It takes Rick no time to realize that the tune is less important than the improvisations and the variations it inspires; even as a boy he had daydreams of the popular bandleader Paul Whiteman grooving on his talent for improvising and creating something new.  He held to this ideal even after his career started -- in Rick's mind, there was little meaning to be drawn from the dance music de jour to which the bandleaders pandered. Yet his passion and flair for improv and originality went unappreciated by his bosses who reminded him that he'd be "playing to our own kind of a crowd."   He came alive at quitting time however -- "after his good work was done, he did better work," hanging out with his friends and jamming, just playing for fun. It was in this space that he could let himself go and play for the sheer love of  music, here where he could feel that unbridled sense of being alive his music produced that little else could. Popular in his professional life, privately he "had a way of doing a thing, and ... a love of the thing so strong that he never in his life compromised it."  But when the real world intrudes, including a tempestuous marriage that further hones his drinking skills,  his drive for purity and perfection combine with his fondness for booze and eventually become the instruments of his downward slide.

Movie poster for "Young Man With a Horn," directed by Michael Curtiz, 1950

Thematically, the book touches on a number of issues: race, the question of art as opposed to commercialism;  jazz as a form of undefinable personal experience, expression and meaning; one's inner drive and the need to remain true to one's principles.

Baker writes at the outset that the inspiration for her book is "the music, but not the life, of a great musician, Leon (Bix) Beiderbecke." Rick Martin in  Young Man With a Horn is definitely not Bix Beiderbecke -- when Ken Burns' documentary Jazz re-aired a couple of years back I read Jean Pierre Lion's bio of Beiderbecke (Bix: The Definitive Biography of a Jazz Legend) and while there are a couple of similarities, Baker's book is not a borrowing of Beiderbecke's life made fiction. And I have to say that in 1938 the addition of  obviously lesbian characters was pretty gutsy.   It's also a shame that this book isn't as well known as the film that came out of it starring Kirk Douglas, Doris Day and Lauren Bacall.  It's an awesome film if you're into older movies, filled with great music if you're into old jazz,  but now that I've read the novel, it seems that the screenwriters took quite a few liberties in getting it to the big screen.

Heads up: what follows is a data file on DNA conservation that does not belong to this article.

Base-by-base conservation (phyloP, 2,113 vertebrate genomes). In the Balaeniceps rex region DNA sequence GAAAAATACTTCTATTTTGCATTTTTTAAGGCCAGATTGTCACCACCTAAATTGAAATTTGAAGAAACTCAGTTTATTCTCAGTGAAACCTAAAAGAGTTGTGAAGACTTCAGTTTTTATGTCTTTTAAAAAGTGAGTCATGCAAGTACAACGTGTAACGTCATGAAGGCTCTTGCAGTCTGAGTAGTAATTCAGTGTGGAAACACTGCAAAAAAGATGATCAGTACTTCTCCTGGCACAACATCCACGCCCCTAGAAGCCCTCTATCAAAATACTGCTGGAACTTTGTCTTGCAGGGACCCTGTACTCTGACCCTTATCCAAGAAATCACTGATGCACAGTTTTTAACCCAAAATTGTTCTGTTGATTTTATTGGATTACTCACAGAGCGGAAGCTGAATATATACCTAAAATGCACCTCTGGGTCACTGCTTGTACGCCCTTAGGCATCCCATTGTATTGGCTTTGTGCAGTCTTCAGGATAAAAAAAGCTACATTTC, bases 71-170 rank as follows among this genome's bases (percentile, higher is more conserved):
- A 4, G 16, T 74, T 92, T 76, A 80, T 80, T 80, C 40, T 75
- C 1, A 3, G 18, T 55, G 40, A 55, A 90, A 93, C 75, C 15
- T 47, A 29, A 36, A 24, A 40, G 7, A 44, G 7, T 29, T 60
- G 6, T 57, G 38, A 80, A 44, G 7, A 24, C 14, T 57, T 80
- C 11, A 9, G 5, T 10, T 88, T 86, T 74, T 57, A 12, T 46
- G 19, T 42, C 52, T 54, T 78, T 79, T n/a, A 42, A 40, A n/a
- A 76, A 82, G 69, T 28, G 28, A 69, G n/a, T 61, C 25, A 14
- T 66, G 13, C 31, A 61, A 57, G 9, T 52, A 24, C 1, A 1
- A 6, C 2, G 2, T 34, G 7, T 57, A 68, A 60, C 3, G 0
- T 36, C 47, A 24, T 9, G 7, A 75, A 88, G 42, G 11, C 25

Personally I just don't get why people don't seem very fond of this novel.  Okay, it's a bit melodramatic at the end, which comes rather quickly when maybe there might have been more buildup toward the last scene. At the same time, it's the journey through Rick Martin's short life and career in the first three books that drives this narrative as it leads up to Rick's final moments, as his love for music and his need for creative freedom take hold of him setting the stage for the direction his life will eventually take. By the time you get to the end, the final outcome should actually be of little surprise, considering the author's skill in framing Rick Martin's life up to that point. Young Man With a Horn is an appealing and compelling novel; I highly recommend it to anyone well rounded enough in their reading who can pull themselves away from the New York Times bestseller list or other currently popular novels to enjoy something from the past.